Remember “Demolition Man,” the old Sylvester Stallone sci-fi movie set in a future where all restaurants are Taco Bell? (It was kind of a dystopia.)

Well, in a way, we’ve reached that point. We live in a world where all movies are now PG-13.

Well, not quite, but PG-13 features, by themselves, account for roughly half of all theatrical releases, and they tend to be the highest grossers. Look at 2015 to date: “Jurassic World”? PG-13. “Avengers: Age of Ultron”? PG-13. “Mission Impossible — Rogue Nation”? PG-13.”Terminator Genisys”? PG-13.

Oh, there are still some outliers. Pixar’s animated “Inside Out” was pegged as “PG” while Amy Schumer’s raunchy romantic comedy “Trainwreck” came in at an R. But most multiplex offerings will come in as PG-13. Good luck finding a G-rated film any more.

Of the top 10 titles on Box Office Mojo’s list of all-time highest-grossing films, nine — including “Avatar,” “Titanic” and the shot-in-Wilmington “Iron Man 3” — were rated PG-13. The only exception is “Frozen” (PG).

PG-13 — “Parents strongly cautioned, some material may be inappropriate for children under 13” — just passed a milestone of sorts. It was not part of the Motion Picture Association of America’s original movie ratings established in 1970. Rather, it came along in the ’80s. The first PG-13 feature was the John Milius action film “Red Dawn,” released Aug. 11, 1984.

The rating was proposed by none other than Steven Spielberg, who got stung twice in 1984 by angry parents and do-gooders. First came the movie “Gremlins,” which Spielberg produced, in which a lot of those cute but evil little creatures met bad ends at the hands of humans trying to defend themselves. (One was fried, alive, in a microwave.)

Then came Spielberg’s “Indiana Jones and the Temple of Doom,” with its notorious heart-grabbing human sacrifice scene. Lots of little kids were apparently upset, or at least their moms were.

Arguably, there was a case for an intermediate rating between the comparatively mild PG and the harder R (“under 17 requires accompanying parent or adult guardian”). “Jaws,” for example, was rated PG when it first came out in 1975.

Now, however, PG-13 largely serves as what Gary Susman of MovieFone terms “a marketing tool.” It assures teens and pre-teens — the core audience at the multiplex — that a new release is not for babies, while reassuring their parents that it’s not too extreme.

Trouble is, that’s not always the case. For decades, critics have savaged the MPAA for being puritanical about sexual content but blase about violence, especially gun violence. This holds true particularly for PG-13. One pediatricians’ group took a count, a year or so back, and found that gun violence in PG-13 movies has tripled since 1985 — and that there was more ultra-violent content in PG-13 features than in R features.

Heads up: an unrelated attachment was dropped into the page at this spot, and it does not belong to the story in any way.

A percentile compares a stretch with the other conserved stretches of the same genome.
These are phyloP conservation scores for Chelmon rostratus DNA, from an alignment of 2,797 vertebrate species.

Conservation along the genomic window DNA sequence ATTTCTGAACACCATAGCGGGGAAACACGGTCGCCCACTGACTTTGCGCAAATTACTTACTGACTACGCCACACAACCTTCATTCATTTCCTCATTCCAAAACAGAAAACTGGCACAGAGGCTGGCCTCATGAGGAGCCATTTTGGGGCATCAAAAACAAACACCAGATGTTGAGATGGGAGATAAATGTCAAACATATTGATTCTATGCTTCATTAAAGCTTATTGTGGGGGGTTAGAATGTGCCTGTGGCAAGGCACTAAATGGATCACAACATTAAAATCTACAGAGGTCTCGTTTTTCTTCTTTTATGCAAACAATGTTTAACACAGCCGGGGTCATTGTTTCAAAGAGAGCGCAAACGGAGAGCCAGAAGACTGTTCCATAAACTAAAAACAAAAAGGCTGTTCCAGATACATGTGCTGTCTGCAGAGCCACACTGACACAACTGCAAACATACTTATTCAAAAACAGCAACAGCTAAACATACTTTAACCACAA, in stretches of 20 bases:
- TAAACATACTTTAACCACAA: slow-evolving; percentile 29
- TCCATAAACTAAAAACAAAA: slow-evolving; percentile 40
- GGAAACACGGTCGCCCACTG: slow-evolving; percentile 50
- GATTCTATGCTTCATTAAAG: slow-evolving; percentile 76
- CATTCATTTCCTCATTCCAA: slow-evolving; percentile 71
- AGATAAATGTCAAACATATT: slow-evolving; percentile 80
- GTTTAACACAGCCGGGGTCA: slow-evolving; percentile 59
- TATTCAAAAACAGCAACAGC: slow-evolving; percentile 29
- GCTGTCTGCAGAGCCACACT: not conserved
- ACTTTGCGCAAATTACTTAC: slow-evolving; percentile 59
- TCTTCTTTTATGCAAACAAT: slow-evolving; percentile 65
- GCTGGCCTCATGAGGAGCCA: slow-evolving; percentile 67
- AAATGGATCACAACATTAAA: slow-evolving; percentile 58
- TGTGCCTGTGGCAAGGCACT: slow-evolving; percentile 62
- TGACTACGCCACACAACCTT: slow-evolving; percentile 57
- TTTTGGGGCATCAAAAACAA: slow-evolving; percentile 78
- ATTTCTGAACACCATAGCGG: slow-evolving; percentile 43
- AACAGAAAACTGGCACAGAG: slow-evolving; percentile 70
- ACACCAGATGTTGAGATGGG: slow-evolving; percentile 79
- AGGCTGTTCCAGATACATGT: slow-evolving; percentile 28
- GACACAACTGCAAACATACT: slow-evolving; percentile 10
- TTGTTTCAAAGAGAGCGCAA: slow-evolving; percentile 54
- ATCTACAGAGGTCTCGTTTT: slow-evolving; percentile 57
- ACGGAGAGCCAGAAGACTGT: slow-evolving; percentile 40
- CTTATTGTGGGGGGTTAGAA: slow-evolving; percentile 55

The MPAA’s ratings rules have long been an object of ridicule. More than one f-bomb, for example, still automatically earns a film an R, which leads to occasional absurdities. “The King’s Speech,” a decorous, “Masterpiece”-style costume drama you could take your maiden aunt to, was slapped with an R on first release because poor King George cussed in frustration at his stammer.

Drug use, teen drinking and even smoking can give the MPAA ratings mavens the conniptions. “The Imitation Game,” another decorous period piece, was tagged PG-13 because of “historical smoking.” Richard Linklater’s “Boyhood,” a sensitive, mature treatment of growing up, became an “R” movie because the boys popped some beer cans, experimented with drugs and cussed.

Is “Boyhood” more likely to inspire aberrant behavior than, say, “The Dark Knight” or “Furious 7,” both of which are PG-13?
I oppose censorship, but I remember “A Clockwork Orange,” and I have to ask author Anthony Burgess’ question: What does prolonged exposure to images of extreme violence, gunfire and torture do to us? Does it desensitize? And should we be letting our kids watch this stuff?

Contact StarNews Media writer Ben Steelman at Ben.Steelman@StarNewsOnline.com.